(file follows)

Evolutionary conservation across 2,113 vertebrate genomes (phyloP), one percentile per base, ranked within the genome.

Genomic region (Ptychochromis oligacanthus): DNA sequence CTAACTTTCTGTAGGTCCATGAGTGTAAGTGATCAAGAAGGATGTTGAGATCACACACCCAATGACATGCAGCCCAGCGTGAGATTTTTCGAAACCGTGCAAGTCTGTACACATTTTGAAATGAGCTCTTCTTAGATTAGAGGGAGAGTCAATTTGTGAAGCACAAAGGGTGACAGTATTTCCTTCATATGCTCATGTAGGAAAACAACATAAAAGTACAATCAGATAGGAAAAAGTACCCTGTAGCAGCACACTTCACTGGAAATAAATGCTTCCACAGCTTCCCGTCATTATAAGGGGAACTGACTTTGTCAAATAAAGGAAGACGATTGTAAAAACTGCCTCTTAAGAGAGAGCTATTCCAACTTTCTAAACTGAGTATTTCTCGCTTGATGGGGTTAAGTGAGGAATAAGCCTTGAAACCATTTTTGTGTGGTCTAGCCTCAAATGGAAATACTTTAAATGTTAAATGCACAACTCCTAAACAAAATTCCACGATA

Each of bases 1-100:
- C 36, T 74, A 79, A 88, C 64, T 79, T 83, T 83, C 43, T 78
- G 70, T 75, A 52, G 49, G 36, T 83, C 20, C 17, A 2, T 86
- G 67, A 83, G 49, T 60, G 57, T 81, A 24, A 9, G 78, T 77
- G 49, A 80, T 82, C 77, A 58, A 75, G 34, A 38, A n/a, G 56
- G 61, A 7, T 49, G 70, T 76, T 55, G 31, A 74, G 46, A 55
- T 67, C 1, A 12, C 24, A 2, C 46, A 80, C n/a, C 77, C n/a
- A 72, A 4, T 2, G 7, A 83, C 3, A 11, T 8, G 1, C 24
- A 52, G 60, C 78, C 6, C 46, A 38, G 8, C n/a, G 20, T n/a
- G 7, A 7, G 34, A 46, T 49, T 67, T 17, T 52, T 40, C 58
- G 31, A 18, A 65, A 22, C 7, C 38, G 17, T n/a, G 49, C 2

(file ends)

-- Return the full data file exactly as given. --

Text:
Evolutionary conservation across 2,113 vertebrate genomes (phyloP), one percentile per base, ranked within the genome.

Genomic region (Ptychochromis oligacanthus): DNA sequence CTAACTTTCTGTAGGTCCATGAGTGTAAGTGATCAAGAAGGATGTTGAGATCACACACCCAATGACATGCAGCCCAGCGTGAGATTTTTCGAAACCGTGCAAGTCTGTACACATTTTGAAATGAGCTCTTCTTAGATTAGAGGGAGAGTCAATTTGTGAAGCACAAAGGGTGACAGTATTTCCTTCATATGCTCATGTAGGAAAACAACATAAAAGTACAATCAGATAGGAAAAAGTACCCTGTAGCAGCACACTTCACTGGAAATAAATGCTTCCACAGCTTCCCGTCATTATAAGGGGAACTGACTTTGTCAAATAAAGGAAGACGATTGTAAAAACTGCCTCTTAAGAGAGAGCTATTCCAACTTTCTAAACTGAGTATTTCTCGCTTGATGGGGTTAAGTGAGGAATAAGCCTTGAAACCATTTTTGTGTGGTCTAGCCTCAAATGGAAATACTTTAAATGTTAAATGCACAACTCCTAAACAAAATTCCACGATA

Each of bases 1-100:
- C 36, T 74, A 79, A 88, C 64, T 79, T 83, T 83, C 43, T 78
- G 70, T 75, A 52, G 49, G 36, T 83, C 20, C 17, A 2, T 86
- G 67, A 83, G 49, T 60, G 57, T 81, A 24, A 9, G 78, T 77
- G 49, A 80, T 82, C 77, A 58, A 75, G 34, A 38, A n/a, G 56
- G 61, A 7, T 49, G 70, T 76, T 55, G 31, A 74, G 46, A 55
- T 67, C 1, A 12, C 24, A 2, C 46, A 80, C n/a, C 77, C n/a
- A 72, A 4, T 2, G 7, A 83, C 3, A 11, T 8, G 1, C 24
- A 52, G 60, C 78, C 6, C 46, A 38, G 8, C n/a, G 20, T n/a
- G 7, A 7, G 34, A 46, T 49, T 67, T 17, T 52, T 40, C 58
- G 31, A 18, A 65, A 22, C 7, C 38, G 17, T n/a, G 49, C 2